Cormorant Fishing(鵜飼, ukai) on the Nagara River in Gifu Prefecture is being held from May 11th to October 15th except for the night of the mid-autumn harvest moon and the times when the water level in the river is high.
Now six cormorant fishing masters called usho(鵜匠) working on the Nagara River belong to the Imperial Household Agency. A usho wears a traditional costume including eboshi (a type of headgear worn by court nobles), a straw skirt and a chest protector to protect his body from fishing fire while fishing.
The sweetfishes caught in the fisheries belonging to the agency are presented to the Imperial Palace, Meiji Jingu Shrine and Ise Jingu Shrine eight times a year.
In Japan, many visitors go and see the sights of the fishing on houseboats and the fishing starts at around 19:30.
HD映像 岐阜の夏の風物詩 長良川鵜飼
( A summer scene in Gifu City, Cormorant Fishing on the Nagara River)
According to The Book of Sui(隋書) which was the official history of the Chinese Sui Dynasty, a Chinese envoy saw a strange fishing method of using cormorant birds to catch fishes in 600 in Japan.
The fishing method appears in the Kojiki and the Nihonshoki, two ancient chronicles written in the eighth century.
Aristocrats in the eighth century enjoyed this fishing as a sport. They caught sweetfishes with fishing fire in one hand and leashes linked to cormorants in the other while dipping his body in the water at night. Cormorant fishing masters went along with them.
｢年のはに 鮎し走らば 辟田川 鵜八つ潜けて 川瀬尋ねむ｣ 大伴家持
"When sweetfishes begin to swim around in the Sakita River, I'm going to have some cormorants dive while wading in shallow water," by Otomo no Yakamochi(c.718–785) in "A Collection of a Myriad Leaves"(万葉集, Man-yo-shu).
In the south area of Gifu Prefecture, the practice of using cormorant birds to catch fishes dates back some 1,300 years. This traditional fishing method has been handed down from father to son.
The powers of the day took cormorant fishing under their wings.
After watching cormorant fishing on the Nagara River, Matsuo Basho(松尾芭蕉) composed the following haiku poem based on a Noh play named Ukai(鵜飼).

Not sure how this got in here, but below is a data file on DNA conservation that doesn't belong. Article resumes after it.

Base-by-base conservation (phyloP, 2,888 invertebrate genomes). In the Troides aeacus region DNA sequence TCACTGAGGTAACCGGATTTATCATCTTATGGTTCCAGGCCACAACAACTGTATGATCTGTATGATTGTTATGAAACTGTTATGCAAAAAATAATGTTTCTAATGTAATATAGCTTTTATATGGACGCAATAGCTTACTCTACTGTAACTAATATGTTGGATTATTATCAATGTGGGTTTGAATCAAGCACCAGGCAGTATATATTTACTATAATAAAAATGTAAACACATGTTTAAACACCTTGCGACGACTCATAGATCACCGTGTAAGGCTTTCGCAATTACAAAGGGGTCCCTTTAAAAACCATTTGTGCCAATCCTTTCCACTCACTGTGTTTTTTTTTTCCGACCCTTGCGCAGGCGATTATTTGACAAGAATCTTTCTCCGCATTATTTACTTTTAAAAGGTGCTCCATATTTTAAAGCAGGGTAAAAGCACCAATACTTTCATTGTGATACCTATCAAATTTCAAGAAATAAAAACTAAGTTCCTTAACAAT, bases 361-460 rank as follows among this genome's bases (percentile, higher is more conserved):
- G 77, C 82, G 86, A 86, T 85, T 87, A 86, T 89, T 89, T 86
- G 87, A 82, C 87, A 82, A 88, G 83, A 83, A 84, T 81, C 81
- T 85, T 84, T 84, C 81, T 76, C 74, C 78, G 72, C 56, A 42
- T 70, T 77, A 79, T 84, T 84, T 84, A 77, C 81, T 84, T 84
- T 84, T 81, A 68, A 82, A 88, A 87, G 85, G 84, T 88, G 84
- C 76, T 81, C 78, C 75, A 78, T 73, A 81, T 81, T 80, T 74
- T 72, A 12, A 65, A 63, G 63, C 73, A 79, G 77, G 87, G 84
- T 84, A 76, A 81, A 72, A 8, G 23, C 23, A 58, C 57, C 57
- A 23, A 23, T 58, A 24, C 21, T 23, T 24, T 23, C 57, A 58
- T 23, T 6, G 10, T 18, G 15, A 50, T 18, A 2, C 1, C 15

｢おもしろうて やがてかなしき 鵜舟かな｣ 松尾芭蕉
"I enjoyed, but gradually I came to be saddened, to see scenes of cormorant fishing," by Matsuo Basho(1644-1694)
Let me give you a brief outline of the play.
Two monks visit Isawa(石和) in Kai Province (now Yamanashi Prefecture) and stay the night at a small temple by the Fuefuki River(笛吹川). The ghost of a cormorant fishing master appears to the monks. The master was killed because he did cormorant fishing during closed season. The ghost demonstrates his fishing skill by request from the monks, and they are intoxicated with his demonstration.
However, when the morning comes, he have to get back to the other world. He is reluctant to leave this world. They learned that his spirit still haunts this world and hold a memorial service for him. So his spirit goes to the Land of Bliss.
We can see cormorant fishing while wading in the Fuefuki River at Isawa Onsen in Yamanashi Prefecture from late July to late August.
石和鵜飼(cormorant fishing in Isawa)
There is another fishing method of using cormorant birds in China.
There are differences between Japanese and Chinese cormorant fishing. Japanese fishing masters use Japanese Cormorants on leashes to catch sweetfishes. Meanwhile, off-leash Great Cormorants are used to catch various kinds of fishes in China.
A theory says that the fishing method developed independently of each other in China and Japan.
In both Japan and China, Cormorant Fishing is held for sightseeing now.
In most areas, the open season on sweetfish will start on June 1st. Many anglers pull in sweetfishes while dipping their bodies in the water up to their hips. I heard that wild sweetfish have a flavor of watermelon. It's catch was small, so it's expensive. Now it's available by Internet mail order.